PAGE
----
. After a few laughs, we made our way left and came across a small donut stand that reminded me of my favorite donut stand on Pier 39, Trish's donuts. I had to have a taste, just to compare. Although they were crispy, warm and covered in sweet confections, they nothing can compare to Trish’s. As we wandered through Pikes Place and observed the fresh produce and seafood, it looked more like art than a market. The flower arrangements at $10 bucks a pop would easily sell for upwards of $30 back home. We decided to check out the lower levels of the market, which appeared to be older than the rest of the building and less busy. The shops mostly consisted of movie memorabilia and handmade toys, which didn’t strike much interest in us, so we quickly moved on. We made our way to a little Italian delicatessen and bought ourselves a snack of an Italian rustic loaf and French semi-soft cheese. We found a nook in the market and ate while we watched the passerbys.
We made our way out of the crowded market and onto the streets of Seattle where we explored different cafés, restaurants and coffee shops along 1st Street. After Alyssa talked me out of buying a feast from the Philippines, we made our way down to the water and the piers. Here, we of course had to stop for souvenirs. Next-door was an oyster bar where we sat for another snack of oysters and clam chowder.
This was Alyssa’s first oyster experience and one that you had to have been there to really appreciate the humor. After 5 failed attempts, she finally managed to put the slippery bivalve up to her mouth and let him slide "grossly" (as she put it) down her throat. I couldn’t have been more proud. The clam chowder was much better than the one in Oregon, in my opinion. We quickly finished snack #3 and continued on to the ferry terminal.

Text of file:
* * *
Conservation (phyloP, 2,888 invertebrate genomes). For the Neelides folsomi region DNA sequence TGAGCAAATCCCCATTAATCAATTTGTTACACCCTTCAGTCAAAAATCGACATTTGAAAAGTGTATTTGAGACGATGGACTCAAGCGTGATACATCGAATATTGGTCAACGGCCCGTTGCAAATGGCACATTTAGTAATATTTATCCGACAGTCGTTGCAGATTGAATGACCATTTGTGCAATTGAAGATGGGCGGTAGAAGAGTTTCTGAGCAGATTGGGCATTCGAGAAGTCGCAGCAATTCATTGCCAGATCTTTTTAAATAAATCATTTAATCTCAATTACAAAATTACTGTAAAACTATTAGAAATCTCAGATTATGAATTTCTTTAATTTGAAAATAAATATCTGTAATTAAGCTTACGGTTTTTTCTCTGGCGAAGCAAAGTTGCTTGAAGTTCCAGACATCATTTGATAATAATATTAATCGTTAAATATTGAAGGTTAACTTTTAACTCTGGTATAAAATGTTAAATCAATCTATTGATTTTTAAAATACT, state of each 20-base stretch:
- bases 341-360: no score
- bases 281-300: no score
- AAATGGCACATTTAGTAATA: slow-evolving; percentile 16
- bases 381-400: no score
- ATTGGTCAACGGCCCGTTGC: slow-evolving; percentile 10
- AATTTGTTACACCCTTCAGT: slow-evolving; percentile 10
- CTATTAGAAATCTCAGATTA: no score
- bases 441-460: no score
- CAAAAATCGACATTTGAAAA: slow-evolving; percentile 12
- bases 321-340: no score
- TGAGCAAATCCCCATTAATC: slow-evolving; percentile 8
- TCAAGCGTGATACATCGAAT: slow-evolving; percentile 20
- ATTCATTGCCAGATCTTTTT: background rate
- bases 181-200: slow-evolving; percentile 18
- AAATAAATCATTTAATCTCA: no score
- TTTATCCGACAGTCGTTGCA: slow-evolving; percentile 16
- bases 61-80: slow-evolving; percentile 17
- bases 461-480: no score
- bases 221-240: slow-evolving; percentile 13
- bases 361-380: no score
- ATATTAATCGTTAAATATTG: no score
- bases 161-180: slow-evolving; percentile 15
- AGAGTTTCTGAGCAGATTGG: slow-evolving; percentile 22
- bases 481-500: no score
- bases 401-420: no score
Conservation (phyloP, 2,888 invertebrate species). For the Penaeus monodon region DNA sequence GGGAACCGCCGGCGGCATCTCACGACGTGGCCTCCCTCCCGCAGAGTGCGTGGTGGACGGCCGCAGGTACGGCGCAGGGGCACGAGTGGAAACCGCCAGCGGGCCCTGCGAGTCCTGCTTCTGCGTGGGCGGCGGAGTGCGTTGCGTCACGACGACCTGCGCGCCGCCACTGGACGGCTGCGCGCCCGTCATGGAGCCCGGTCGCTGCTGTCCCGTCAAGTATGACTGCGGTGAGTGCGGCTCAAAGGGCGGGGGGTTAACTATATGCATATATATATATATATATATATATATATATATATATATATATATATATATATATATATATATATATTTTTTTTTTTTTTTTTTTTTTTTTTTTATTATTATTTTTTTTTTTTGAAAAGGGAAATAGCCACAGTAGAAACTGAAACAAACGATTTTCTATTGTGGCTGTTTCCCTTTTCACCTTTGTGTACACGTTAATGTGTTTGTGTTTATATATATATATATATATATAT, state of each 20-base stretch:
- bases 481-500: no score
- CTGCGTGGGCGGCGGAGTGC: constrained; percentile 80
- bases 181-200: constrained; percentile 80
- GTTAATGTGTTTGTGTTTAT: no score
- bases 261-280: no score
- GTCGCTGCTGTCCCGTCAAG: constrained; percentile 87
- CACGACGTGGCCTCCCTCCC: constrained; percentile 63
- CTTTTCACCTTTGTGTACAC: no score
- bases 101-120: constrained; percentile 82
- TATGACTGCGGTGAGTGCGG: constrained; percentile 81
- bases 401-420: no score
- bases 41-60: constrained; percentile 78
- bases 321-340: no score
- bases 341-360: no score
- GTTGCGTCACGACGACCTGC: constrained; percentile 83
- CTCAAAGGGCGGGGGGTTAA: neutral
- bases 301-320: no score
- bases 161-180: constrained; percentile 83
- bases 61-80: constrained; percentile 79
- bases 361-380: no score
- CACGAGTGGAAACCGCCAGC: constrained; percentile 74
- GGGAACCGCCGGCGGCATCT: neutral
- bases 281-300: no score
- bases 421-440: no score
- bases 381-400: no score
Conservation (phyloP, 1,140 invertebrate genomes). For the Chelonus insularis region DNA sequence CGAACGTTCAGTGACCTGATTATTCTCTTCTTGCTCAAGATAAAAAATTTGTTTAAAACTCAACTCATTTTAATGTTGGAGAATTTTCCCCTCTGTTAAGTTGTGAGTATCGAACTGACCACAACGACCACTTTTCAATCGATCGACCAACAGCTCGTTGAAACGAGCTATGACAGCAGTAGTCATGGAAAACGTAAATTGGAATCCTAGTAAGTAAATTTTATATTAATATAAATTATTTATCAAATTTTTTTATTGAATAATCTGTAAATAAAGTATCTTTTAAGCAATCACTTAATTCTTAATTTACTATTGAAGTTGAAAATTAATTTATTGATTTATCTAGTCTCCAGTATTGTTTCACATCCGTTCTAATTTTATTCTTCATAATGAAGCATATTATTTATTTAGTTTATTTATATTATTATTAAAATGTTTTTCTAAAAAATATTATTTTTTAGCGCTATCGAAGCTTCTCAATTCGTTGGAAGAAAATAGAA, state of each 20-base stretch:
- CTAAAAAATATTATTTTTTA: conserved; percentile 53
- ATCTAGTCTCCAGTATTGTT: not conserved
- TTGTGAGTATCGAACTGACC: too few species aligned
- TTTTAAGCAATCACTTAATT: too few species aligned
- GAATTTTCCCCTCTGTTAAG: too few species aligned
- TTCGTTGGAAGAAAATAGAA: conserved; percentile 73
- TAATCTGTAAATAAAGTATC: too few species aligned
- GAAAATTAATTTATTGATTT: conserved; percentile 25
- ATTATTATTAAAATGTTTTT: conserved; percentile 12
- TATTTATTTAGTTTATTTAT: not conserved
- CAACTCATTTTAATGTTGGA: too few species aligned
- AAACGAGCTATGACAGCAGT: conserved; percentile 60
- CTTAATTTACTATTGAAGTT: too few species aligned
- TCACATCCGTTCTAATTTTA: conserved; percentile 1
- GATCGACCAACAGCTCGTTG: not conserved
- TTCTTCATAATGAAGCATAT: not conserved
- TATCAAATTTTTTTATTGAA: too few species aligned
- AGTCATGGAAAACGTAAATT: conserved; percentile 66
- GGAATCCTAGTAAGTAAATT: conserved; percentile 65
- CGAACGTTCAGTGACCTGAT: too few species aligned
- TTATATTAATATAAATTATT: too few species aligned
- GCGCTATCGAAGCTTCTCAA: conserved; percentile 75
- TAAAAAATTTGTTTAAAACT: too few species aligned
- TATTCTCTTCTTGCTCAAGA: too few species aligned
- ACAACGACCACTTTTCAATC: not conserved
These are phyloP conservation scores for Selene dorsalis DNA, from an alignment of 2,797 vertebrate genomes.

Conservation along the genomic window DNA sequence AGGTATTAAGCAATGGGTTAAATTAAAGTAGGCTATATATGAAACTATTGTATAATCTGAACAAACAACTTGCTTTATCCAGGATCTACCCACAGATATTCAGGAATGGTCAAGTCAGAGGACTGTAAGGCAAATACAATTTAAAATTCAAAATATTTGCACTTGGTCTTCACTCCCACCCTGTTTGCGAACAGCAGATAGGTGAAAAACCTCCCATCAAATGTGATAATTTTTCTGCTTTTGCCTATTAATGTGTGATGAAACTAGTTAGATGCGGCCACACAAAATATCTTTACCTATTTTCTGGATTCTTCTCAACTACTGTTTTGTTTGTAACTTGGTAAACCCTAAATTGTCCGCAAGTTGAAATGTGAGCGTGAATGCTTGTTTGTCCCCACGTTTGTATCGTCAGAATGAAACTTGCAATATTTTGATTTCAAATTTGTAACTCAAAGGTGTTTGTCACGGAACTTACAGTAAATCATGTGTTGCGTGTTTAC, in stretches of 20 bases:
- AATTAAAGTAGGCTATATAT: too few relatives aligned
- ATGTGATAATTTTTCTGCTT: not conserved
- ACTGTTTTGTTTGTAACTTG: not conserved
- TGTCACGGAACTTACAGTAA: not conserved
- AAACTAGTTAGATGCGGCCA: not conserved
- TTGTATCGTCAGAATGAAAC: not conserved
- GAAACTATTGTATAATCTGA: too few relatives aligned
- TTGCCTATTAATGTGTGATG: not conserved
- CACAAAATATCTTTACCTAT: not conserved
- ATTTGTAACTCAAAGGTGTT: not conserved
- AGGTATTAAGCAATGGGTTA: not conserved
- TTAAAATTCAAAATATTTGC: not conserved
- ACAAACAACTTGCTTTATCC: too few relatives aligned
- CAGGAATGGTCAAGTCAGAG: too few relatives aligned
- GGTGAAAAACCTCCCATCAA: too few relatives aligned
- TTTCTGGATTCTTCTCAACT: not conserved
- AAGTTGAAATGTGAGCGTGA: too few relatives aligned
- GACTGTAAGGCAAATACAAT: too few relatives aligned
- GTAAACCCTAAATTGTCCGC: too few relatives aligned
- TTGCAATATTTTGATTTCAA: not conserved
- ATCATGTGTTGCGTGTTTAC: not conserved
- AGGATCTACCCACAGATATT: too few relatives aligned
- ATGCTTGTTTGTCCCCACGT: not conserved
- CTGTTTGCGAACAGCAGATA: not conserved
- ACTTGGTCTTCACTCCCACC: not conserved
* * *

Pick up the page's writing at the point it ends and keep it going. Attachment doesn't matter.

We caught the next boat to Bainbridge Island. After a 35 minute boat ride and scenic view of the city skyline, we arrived in the quaint little town and began exploring. We walked through the downtown area where there were shops of handmade soaps, antiques and candy. A little of the beaten path, we found a small harbor where sailboats, yachts and a 70’s style James Bond-esque speed boat docked. Our real quest was to find the ice cream that so many passerby’s had. We decided that the docked boats was not the place to look and headed back into downtown. We stopped at a little candy shop and bought sea salt and caramel milk chocolate fudge along the way. But our sweet tooth was not satisfied, and the quest continued. We finally found the ice cream shop, nestled in the back of an alley behind the downtown area. It was colored in pastel pink and there was no ice cream in sight, just a stainless steel table with little knobs coming out of it. Behind the counter there were three girls, one to take our order and the other two to scoop the ice cream. After sampling flavors like chocolate with cognac, sabayon, and many others, I opted for the Italian Chocolate (chocolate ice cream with walnuts and cognac) and Alyssa got strawberry. We sat at a table outside and enjoyed our frozen creamy concoctions.